Mike-Shatzkin_1262594cl-8-300x168.jpgOn his blog recently, Mike Shatzkin discussed the way that various companies in the technology industry, not least of them Amazon, have affected and changed the publishing industry over the years. Shatzkin suggests that Amazon was able to trade on the publishing industry’s historical insularity by using books as a means to an end—a way to attract customers who would subsequently buy other things with a better profit margin. Once it got going at that, companies that sold only books (Borders and Barnes & Noble) had a much harder time competing.

By the latter part of the first decade of this century, a Big Five CEO in the US delivered this observation to me. “I used to be able to get the CEO of my biggest accounts on the phone if there was something to discuss.” That was no longer possible with Amazon. And, in fact, if he could have gotten Jeff Bezos on the phone, there would have been very little to talk about.

Shatzkin builds on this observation to explain that the Digital Book World conference was formed to help publishing-industry professionals understand how technology companies are affecting their industry, and then lists some of the guest speakers for the 2016 DBW event: SEO expert and blogger Rand Fishkin, marketing professor Scott Galloway, professor and music producer Jon Taplin, tech journalist Virginia Heffernan, and antitrust attorney Jonathan Kanter.

Kanter in particular seems of special interest to publishing blogger Passive Guy, who uses Shatzkin’s article to prompt one of his rare longer posts discussing how the publishing industry is being affected by antitrust actions. Passive Guy notes that publishers’ recent behavior suggests they’ve never bothered to learn much about antitrust law, and they could stand to take some lessons (at very expensive rates) from the distinguished law firm of which Jonathan Kanter is a member.

PG is pretty sure that Jeff Bezos knows about antitrust law. He understands that being the largest bookstore is not a violation of antitrust law. Selling books at low prices is not a violation of antitrust law. Even upsetting big publishers is not a violation of antitrust law.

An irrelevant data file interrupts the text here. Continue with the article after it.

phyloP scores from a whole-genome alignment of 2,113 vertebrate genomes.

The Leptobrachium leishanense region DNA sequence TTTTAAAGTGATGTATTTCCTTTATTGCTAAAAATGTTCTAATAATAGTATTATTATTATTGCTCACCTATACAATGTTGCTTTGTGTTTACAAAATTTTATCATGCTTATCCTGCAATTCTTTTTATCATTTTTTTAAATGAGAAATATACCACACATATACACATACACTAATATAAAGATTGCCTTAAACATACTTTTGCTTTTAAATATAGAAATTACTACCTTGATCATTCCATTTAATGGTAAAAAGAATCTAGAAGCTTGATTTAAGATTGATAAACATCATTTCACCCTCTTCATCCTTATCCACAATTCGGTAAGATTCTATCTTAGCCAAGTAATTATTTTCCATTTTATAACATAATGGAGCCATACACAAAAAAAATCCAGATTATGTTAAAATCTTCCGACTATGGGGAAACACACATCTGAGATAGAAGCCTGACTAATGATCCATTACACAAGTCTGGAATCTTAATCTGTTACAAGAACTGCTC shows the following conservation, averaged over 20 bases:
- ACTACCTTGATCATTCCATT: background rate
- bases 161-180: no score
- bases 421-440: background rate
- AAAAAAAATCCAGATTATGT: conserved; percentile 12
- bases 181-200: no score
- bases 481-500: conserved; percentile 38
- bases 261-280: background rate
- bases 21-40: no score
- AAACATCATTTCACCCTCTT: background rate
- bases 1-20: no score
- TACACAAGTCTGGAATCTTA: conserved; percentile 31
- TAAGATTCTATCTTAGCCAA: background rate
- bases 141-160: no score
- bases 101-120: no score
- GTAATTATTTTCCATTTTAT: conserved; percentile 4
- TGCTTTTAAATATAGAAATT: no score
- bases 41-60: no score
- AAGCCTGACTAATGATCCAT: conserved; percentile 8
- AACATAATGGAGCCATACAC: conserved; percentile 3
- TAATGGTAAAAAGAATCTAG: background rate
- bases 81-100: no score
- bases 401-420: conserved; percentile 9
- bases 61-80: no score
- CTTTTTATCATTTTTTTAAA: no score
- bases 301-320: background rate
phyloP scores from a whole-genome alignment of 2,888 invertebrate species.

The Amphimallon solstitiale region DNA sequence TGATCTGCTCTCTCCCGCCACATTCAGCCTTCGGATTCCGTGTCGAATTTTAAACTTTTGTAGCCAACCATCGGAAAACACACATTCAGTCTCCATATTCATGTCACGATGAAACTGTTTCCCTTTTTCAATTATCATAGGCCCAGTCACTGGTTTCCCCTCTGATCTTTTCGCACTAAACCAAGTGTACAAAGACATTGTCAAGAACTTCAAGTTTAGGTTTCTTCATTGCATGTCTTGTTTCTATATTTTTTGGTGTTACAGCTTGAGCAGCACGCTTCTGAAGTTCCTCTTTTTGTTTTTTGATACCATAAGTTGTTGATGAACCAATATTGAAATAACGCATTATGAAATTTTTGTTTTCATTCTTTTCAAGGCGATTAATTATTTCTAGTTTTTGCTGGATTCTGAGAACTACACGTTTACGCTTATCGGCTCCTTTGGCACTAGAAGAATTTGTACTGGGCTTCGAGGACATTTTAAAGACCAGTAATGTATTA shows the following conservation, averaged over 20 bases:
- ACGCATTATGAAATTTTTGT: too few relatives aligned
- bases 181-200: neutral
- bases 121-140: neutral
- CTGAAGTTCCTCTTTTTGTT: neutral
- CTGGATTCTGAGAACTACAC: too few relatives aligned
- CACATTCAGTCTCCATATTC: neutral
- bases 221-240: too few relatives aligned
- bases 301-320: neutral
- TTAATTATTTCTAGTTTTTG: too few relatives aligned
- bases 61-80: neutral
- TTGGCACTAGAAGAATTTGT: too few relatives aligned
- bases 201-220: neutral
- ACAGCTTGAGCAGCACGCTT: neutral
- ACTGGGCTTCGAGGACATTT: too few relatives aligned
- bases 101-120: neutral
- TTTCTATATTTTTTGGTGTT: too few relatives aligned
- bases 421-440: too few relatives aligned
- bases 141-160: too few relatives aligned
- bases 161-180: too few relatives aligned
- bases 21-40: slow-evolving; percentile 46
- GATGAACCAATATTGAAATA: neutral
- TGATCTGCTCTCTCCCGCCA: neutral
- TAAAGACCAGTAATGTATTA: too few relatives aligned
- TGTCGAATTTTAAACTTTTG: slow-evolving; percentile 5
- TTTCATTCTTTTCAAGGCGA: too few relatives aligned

At its root, much of antitrust law is designed to protect consumers. It would be hard to find a better friend to consumers than Amazon.

It seems to me like the publishers need to learn something, anyway, and I know I’ve said so before. The publishers effectively ruled their world up until the 1990s. It doesn’t seem as though they operated any differently back then (what with the time they tried to get away with giving big chain bookstores secret discounts, for example) than they tried to ten or fifteen years later, but given that the Internet hadn’t matured as much by then, fewer people knew about it. So, since they were so used to ruling their world, they got soft and forgot about the times they actually couldn’t control the retail process—and they made the mistake of assuming the world would continue .

But now, not only do the retailers have more control, consumers are more aware of what’s going on, and are not afraid to make their voices heard when publishers try things like forcing e-book prices up. Publishers may not like it, but they’re just going to have to learn to deal with that. And I’m sure they will—they’re too well-established and too big to go under entirely. But they will have to change the way they do things—and I’m sure that once they’ve finally gotten it through their heads, they will. We’ll just have to wait and see how long it takes for that to happen.


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